Fragments from the dry cutting operations will be packaged in box pallets, drums and large heavy-duty bags.
Dismantling the reactor together with the rest of the reactor coolant system offers excellent synergies for accelerating the planning and reducing the cost of the Bohunice dismantling programme. The strategy of decoupling the dry from the wet cutting activities offers significant safety benefits and will continue to be applied at Bohunice. So will lessons learned and experience gained from dismantling projects in Sweden, Germany, Finland, Spain, France and the USA. The experience gained by the Westinghouse, VUJE and JAVYS teams in Slovakia will be invaluable in future dismantling projects as well.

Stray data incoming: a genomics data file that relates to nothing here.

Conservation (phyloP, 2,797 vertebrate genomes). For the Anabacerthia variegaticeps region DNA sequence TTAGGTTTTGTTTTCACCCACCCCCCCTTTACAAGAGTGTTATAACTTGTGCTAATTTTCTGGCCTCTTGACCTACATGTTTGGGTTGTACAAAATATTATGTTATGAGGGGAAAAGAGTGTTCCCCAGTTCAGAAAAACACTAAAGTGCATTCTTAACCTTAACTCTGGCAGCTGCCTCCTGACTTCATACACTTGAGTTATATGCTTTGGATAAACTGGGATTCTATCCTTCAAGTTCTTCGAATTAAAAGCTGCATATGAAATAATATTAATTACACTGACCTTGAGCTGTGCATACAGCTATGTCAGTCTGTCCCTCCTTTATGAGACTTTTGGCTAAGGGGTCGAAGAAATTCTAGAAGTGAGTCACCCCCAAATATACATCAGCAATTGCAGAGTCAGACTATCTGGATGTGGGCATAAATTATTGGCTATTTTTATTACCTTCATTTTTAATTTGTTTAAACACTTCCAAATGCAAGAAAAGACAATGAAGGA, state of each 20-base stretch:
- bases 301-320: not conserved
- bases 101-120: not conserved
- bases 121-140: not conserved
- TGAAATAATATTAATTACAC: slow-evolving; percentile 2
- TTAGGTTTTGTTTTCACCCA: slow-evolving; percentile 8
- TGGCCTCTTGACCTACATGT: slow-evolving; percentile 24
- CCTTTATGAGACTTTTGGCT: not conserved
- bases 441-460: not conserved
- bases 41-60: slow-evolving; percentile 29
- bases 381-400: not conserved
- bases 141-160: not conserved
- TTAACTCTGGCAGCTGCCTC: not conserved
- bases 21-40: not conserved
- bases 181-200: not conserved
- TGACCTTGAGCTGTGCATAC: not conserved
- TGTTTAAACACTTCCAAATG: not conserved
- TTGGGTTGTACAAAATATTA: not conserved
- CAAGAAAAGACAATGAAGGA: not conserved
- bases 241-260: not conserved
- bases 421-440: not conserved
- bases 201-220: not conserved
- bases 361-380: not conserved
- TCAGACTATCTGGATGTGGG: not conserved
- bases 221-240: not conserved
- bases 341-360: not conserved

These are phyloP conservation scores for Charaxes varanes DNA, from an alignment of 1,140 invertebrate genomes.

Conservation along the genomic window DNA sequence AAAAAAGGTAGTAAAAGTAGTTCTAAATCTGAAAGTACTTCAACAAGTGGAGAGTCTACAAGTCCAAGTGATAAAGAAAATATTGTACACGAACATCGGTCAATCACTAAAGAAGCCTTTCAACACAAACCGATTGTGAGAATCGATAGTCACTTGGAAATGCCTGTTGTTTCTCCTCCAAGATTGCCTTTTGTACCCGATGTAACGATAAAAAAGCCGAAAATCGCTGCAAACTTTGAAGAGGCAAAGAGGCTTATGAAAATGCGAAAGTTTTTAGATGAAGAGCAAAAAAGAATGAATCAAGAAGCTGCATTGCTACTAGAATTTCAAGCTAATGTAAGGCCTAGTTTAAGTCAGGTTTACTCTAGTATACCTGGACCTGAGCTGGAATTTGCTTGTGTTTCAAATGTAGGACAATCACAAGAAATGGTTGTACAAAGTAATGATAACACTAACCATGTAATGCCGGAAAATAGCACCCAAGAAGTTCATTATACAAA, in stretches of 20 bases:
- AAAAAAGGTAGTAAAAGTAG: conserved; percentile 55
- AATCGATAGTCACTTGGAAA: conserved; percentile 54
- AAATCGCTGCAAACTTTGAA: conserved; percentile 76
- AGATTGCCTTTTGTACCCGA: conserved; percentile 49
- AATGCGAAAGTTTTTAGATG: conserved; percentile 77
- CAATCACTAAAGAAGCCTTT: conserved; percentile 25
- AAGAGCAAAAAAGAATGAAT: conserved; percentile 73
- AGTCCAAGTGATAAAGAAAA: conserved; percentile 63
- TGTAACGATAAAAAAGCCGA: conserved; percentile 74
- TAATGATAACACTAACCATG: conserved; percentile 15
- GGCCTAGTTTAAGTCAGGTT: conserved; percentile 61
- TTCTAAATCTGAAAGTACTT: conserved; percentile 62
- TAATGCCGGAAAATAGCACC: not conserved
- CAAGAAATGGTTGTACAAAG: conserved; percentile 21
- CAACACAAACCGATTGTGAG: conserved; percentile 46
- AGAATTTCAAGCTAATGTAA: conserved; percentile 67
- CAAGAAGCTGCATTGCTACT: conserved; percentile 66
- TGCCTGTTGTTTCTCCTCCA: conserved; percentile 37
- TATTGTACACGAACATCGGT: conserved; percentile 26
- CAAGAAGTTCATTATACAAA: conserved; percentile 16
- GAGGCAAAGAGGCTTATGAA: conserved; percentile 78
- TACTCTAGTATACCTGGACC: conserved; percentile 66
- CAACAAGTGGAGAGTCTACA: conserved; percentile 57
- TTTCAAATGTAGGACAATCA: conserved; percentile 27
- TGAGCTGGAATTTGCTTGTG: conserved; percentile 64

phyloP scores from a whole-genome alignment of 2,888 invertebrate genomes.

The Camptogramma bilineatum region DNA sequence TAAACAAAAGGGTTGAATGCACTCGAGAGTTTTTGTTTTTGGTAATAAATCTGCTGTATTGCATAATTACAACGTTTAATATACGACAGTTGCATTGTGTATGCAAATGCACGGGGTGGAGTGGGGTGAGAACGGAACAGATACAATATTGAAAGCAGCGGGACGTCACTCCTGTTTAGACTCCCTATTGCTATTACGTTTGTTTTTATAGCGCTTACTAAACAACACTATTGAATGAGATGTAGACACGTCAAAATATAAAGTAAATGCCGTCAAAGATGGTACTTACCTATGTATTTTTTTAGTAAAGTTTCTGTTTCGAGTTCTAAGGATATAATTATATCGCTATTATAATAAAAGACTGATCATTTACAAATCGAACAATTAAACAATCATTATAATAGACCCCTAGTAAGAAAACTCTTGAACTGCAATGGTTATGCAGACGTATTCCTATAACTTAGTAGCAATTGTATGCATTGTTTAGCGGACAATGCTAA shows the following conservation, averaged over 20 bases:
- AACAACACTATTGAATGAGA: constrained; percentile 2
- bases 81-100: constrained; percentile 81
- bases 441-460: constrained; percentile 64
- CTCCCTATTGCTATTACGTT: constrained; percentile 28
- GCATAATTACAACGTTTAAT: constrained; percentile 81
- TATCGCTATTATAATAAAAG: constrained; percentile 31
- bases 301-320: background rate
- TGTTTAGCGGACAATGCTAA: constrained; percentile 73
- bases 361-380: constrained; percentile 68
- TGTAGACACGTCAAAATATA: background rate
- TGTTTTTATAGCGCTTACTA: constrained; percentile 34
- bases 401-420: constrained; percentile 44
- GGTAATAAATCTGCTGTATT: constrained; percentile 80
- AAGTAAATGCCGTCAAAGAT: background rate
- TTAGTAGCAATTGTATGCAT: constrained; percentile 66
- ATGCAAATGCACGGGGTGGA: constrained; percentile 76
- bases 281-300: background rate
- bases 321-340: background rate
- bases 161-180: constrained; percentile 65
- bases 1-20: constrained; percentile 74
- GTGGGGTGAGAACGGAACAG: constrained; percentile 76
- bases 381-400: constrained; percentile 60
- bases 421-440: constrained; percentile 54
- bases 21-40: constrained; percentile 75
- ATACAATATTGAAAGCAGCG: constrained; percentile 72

Bohunice V1: general plant lay-out
The primary system of each unit is located in an independent sealed compartment, also called a hermetic compartment. The distance between reactor axes is 84m. Each reactor unit consists of one reactor pressure vessel, six reactor coolant loops with two main gate valves per loop, one steam generator per loop, one main coolant pump per loop and one pressuriser.
Top: Bohunice V1 plant layout Source: Jadrová a vyradovacia spolocnost, a.s. Bottom: 3D model of Unit 1 with components to be dismantled
Author information: Joseph Boucau, Director, Decommissioning & Decontamination/Waste Management, Business Development for Westinghouse Electric Company LLC; Tomáš Klein, Director of V1 Decommissioning and Project Management Unit Division for JAVYS